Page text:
Smile! Postcards from Afghanistan's furthest corner
The district of Wakhan in the far east of Afghanistan is one of the most remote places on earth, accessible only on foot. Along with his team, Ershad Honaryar from BBC Persian made the five-day trek to a place called the "roof of the world". There, he asked people he met to smile for a photograph and tell their stories.
Like many locals this man makes his living as a cattle herder in the Pamir mountains. He receives a sheep at the end of the month as his salary. Men are expected to own cattle before they can ask for a woman's hand in marriage.
Bibi Asli is 42 years old and has three children. She gave birth naturally, but women who require a Caesarean must travel to Ishkashim district 10 hours away. Wakhan is far from the violence most of the rest of Afghanistan suffers but there are no clinics because it is so remote. Many women die or lose their baby during the difficult journey for medical help.
This 16-year-old was on his way to school when I stopped him. He told me it was the first time anyone had taken his photo. There are only 16 schools in Wakhan district, where 13,000 people live spread out across 11,000 sq km (11,000 sq miles). Students sometimes walk for hours to get their education.
At 71, Qeich Beig has lived a long life in Wakhan terms. He owns a local guesthouse for tourists visiting the region, which has made him rich. Most local guesthouses operate under the supervision of the tourism office in Badakhshan province.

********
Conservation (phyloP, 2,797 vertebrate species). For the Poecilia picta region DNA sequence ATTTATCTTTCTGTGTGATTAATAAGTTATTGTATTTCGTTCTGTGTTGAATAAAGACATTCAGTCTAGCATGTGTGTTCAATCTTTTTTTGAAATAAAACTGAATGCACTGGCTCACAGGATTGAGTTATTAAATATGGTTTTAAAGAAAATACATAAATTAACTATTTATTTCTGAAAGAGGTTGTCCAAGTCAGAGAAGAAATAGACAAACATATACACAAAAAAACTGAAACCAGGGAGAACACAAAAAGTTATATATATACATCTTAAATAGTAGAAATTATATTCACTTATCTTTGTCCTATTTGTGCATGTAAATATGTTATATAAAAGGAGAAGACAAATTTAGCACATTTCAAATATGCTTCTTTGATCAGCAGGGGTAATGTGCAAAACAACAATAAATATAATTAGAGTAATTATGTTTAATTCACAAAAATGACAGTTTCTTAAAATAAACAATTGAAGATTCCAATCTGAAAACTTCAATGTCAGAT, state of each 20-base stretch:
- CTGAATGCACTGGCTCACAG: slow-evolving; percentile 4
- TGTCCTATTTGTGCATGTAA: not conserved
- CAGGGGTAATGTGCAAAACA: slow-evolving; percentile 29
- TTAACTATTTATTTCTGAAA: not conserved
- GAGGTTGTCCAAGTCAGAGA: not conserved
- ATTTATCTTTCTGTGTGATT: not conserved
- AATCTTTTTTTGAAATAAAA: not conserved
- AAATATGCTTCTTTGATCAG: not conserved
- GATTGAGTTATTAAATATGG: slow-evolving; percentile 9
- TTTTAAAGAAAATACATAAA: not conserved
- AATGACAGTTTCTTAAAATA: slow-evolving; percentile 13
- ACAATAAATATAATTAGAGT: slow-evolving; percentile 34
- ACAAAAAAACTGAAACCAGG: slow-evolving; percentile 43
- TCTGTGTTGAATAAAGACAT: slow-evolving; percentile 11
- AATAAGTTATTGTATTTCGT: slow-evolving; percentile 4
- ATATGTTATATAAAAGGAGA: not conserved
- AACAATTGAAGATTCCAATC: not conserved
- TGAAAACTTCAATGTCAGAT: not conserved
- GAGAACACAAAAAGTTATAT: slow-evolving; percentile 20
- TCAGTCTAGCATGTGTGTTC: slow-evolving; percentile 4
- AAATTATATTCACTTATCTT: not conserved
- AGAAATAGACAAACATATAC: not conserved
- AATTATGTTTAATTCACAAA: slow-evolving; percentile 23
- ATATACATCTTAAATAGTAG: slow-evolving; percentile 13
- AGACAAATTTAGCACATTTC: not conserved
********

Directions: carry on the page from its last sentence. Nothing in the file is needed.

This 13-year-old also goes to school, but that isn't the end of his day, as he helps his father on the farm after school. Education is highly valued in the region and families try to make sure their children continue their studies for as long as possible.
I stopped these three girls on their way to school in the village of Sarhad-e Broghil. Aged between 10 and 14, they help their families with farm work after school. Compared with other parts of Afghanistan, women in Wakhan enjoy greater freedoms. They can take part in public celebrations and social events and wear colourful clothes, and they are the main workforce.
Ziauddin's bandana showed the colours of the Afghan flag. Some locals criticise the central government for failing to deliver on its promises to the region, but most of them show a strong sense of national pride.
This young tour guide in the Pamirs is paid a daily fee of 1,000 afghanis (about $15; £10) to guide visitors through the rugged terrain of the Wakhan Corridor. Some of these trained guides also offer to cook on the journey for an extra $10.
This man lends his horses to visitors to the Pamir mountains for $25 a day. The horses carry the tourists' supplies and belongings across raging rivers and rocky terrain and back to Wakhan. Tourism is an important part of the local economy.
Eight-year-old Ahmad Reshad is a student. He is from a prosperous family which owns and runs a local guesthouse. Unlike many other children in Wakhan, Ahmad doesn't work on the farm after school.
I met this man working on the farm of a landowner in Kala Panja village. For his work, he is paid a monthly salary of 5,000 afghanis. Wheat is the main product here, but because of the extreme weather the quality of the grain harvest is often poor.
Zahra, who is four, lives in Sarhad-e Broghil village in Wakhan. Her family lives next to the local guesthouse. Zahra spends a lot of time playing with tourists visiting the area.
This six-year-old boy tripped and fell on his face two months ago. Health services in the area are poor. The Afghan government has promised to build a health clinic in the area, but it is yet to deliver.
Photos by Ershad Honaryar